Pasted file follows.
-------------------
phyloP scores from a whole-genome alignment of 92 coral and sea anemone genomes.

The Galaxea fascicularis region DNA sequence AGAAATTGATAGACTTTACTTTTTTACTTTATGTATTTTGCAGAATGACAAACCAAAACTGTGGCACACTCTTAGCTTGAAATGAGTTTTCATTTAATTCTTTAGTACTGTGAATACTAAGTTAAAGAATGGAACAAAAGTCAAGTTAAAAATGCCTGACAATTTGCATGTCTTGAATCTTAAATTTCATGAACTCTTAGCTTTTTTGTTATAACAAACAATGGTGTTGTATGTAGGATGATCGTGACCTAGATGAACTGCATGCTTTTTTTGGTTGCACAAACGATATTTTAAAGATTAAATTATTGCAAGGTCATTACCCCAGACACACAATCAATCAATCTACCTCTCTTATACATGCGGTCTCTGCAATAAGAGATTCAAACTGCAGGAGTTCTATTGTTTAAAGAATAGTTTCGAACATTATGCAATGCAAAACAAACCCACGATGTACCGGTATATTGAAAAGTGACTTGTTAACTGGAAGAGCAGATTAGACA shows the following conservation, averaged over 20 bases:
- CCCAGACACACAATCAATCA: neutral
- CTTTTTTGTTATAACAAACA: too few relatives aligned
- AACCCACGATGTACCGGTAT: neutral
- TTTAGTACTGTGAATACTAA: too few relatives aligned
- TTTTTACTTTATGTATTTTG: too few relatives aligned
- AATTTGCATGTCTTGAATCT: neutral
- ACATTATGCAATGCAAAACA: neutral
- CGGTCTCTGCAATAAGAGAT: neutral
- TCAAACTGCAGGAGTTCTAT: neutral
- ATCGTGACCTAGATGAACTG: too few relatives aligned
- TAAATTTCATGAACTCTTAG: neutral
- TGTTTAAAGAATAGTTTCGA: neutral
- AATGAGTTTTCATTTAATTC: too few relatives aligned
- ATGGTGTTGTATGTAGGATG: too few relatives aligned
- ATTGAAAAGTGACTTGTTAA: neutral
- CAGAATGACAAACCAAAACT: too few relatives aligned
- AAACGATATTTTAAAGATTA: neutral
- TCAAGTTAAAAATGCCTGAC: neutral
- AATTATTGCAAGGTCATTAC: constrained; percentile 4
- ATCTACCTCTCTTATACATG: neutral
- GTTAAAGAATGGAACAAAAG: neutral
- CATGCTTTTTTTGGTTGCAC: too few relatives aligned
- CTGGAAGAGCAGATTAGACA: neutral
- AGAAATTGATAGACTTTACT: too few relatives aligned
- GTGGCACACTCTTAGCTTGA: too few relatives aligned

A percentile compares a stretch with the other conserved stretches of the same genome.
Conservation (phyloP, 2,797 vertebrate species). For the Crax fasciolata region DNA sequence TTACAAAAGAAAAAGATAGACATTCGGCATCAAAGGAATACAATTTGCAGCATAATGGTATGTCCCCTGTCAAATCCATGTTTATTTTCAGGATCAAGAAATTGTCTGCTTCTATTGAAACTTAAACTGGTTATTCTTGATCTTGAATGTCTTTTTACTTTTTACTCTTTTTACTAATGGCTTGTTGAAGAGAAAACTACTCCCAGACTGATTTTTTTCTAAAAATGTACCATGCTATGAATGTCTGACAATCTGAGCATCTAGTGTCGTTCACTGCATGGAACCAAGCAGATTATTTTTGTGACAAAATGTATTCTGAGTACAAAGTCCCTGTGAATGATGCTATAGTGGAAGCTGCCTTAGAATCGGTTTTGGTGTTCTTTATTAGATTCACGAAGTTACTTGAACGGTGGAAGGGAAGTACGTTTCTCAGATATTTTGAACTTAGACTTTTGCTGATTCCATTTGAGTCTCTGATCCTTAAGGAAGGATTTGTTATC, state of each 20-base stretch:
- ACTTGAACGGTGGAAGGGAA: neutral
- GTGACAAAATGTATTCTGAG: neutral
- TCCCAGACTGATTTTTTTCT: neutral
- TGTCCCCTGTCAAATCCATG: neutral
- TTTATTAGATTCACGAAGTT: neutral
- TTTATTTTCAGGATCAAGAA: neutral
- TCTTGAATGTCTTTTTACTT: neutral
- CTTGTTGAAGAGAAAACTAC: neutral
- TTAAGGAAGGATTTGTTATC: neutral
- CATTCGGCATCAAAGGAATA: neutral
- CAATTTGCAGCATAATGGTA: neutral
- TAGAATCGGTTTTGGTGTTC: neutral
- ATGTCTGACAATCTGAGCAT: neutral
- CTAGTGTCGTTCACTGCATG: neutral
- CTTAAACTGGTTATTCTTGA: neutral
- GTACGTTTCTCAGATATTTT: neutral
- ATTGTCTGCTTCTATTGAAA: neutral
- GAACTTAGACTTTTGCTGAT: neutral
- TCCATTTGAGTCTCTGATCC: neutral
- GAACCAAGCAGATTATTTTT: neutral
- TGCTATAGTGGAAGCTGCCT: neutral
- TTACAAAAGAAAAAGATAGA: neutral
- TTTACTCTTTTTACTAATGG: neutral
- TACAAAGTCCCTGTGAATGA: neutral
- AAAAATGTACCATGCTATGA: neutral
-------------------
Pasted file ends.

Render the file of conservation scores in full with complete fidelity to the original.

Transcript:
phyloP scores from a whole-genome alignment of 92 coral and sea anemone genomes.

The Galaxea fascicularis region DNA sequence AGAAATTGATAGACTTTACTTTTTTACTTTATGTATTTTGCAGAATGACAAACCAAAACTGTGGCACACTCTTAGCTTGAAATGAGTTTTCATTTAATTCTTTAGTACTGTGAATACTAAGTTAAAGAATGGAACAAAAGTCAAGTTAAAAATGCCTGACAATTTGCATGTCTTGAATCTTAAATTTCATGAACTCTTAGCTTTTTTGTTATAACAAACAATGGTGTTGTATGTAGGATGATCGTGACCTAGATGAACTGCATGCTTTTTTTGGTTGCACAAACGATATTTTAAAGATTAAATTATTGCAAGGTCATTACCCCAGACACACAATCAATCAATCTACCTCTCTTATACATGCGGTCTCTGCAATAAGAGATTCAAACTGCAGGAGTTCTATTGTTTAAAGAATAGTTTCGAACATTATGCAATGCAAAACAAACCCACGATGTACCGGTATATTGAAAAGTGACTTGTTAACTGGAAGAGCAGATTAGACA shows the following conservation, averaged over 20 bases:
- CCCAGACACACAATCAATCA: neutral
- CTTTTTTGTTATAACAAACA: too few relatives aligned
- AACCCACGATGTACCGGTAT: neutral
- TTTAGTACTGTGAATACTAA: too few relatives aligned
- TTTTTACTTTATGTATTTTG: too few relatives aligned
- AATTTGCATGTCTTGAATCT: neutral
- ACATTATGCAATGCAAAACA: neutral
- CGGTCTCTGCAATAAGAGAT: neutral
- TCAAACTGCAGGAGTTCTAT: neutral
- ATCGTGACCTAGATGAACTG: too few relatives aligned
- TAAATTTCATGAACTCTTAG: neutral
- TGTTTAAAGAATAGTTTCGA: neutral
- AATGAGTTTTCATTTAATTC: too few relatives aligned
- ATGGTGTTGTATGTAGGATG: too few relatives aligned
- ATTGAAAAGTGACTTGTTAA: neutral
- CAGAATGACAAACCAAAACT: too few relatives aligned
- AAACGATATTTTAAAGATTA: neutral
- TCAAGTTAAAAATGCCTGAC: neutral
- AATTATTGCAAGGTCATTAC: constrained; percentile 4
- ATCTACCTCTCTTATACATG: neutral
- GTTAAAGAATGGAACAAAAG: neutral
- CATGCTTTTTTTGGTTGCAC: too few relatives aligned
- CTGGAAGAGCAGATTAGACA: neutral
- AGAAATTGATAGACTTTACT: too few relatives aligned
- GTGGCACACTCTTAGCTTGA: too few relatives aligned

A percentile compares a stretch with the other conserved stretches of the same genome.
Conservation (phyloP, 2,797 vertebrate species). For the Crax fasciolata region DNA sequence TTACAAAAGAAAAAGATAGACATTCGGCATCAAAGGAATACAATTTGCAGCATAATGGTATGTCCCCTGTCAAATCCATGTTTATTTTCAGGATCAAGAAATTGTCTGCTTCTATTGAAACTTAAACTGGTTATTCTTGATCTTGAATGTCTTTTTACTTTTTACTCTTTTTACTAATGGCTTGTTGAAGAGAAAACTACTCCCAGACTGATTTTTTTCTAAAAATGTACCATGCTATGAATGTCTGACAATCTGAGCATCTAGTGTCGTTCACTGCATGGAACCAAGCAGATTATTTTTGTGACAAAATGTATTCTGAGTACAAAGTCCCTGTGAATGATGCTATAGTGGAAGCTGCCTTAGAATCGGTTTTGGTGTTCTTTATTAGATTCACGAAGTTACTTGAACGGTGGAAGGGAAGTACGTTTCTCAGATATTTTGAACTTAGACTTTTGCTGATTCCATTTGAGTCTCTGATCCTTAAGGAAGGATTTGTTATC, state of each 20-base stretch:
- ACTTGAACGGTGGAAGGGAA: neutral
- GTGACAAAATGTATTCTGAG: neutral
- TCCCAGACTGATTTTTTTCT: neutral
- TGTCCCCTGTCAAATCCATG: neutral
- TTTATTAGATTCACGAAGTT: neutral
- TTTATTTTCAGGATCAAGAA: neutral
- TCTTGAATGTCTTTTTACTT: neutral
- CTTGTTGAAGAGAAAACTAC: neutral
- TTAAGGAAGGATTTGTTATC: neutral
- CATTCGGCATCAAAGGAATA: neutral
- CAATTTGCAGCATAATGGTA: neutral
- TAGAATCGGTTTTGGTGTTC: neutral
- ATGTCTGACAATCTGAGCAT: neutral
- CTAGTGTCGTTCACTGCATG: neutral
- CTTAAACTGGTTATTCTTGA: neutral
- GTACGTTTCTCAGATATTTT: neutral
- ATTGTCTGCTTCTATTGAAA: neutral
- GAACTTAGACTTTTGCTGAT: neutral
- TCCATTTGAGTCTCTGATCC: neutral
- GAACCAAGCAGATTATTTTT: neutral
- TGCTATAGTGGAAGCTGCCT: neutral
- TTACAAAAGAAAAAGATAGA: neutral
- TTTACTCTTTTTACTAATGG: neutral
- TACAAAGTCCCTGTGAATGA: neutral
- AAAAATGTACCATGCTATGA: neutral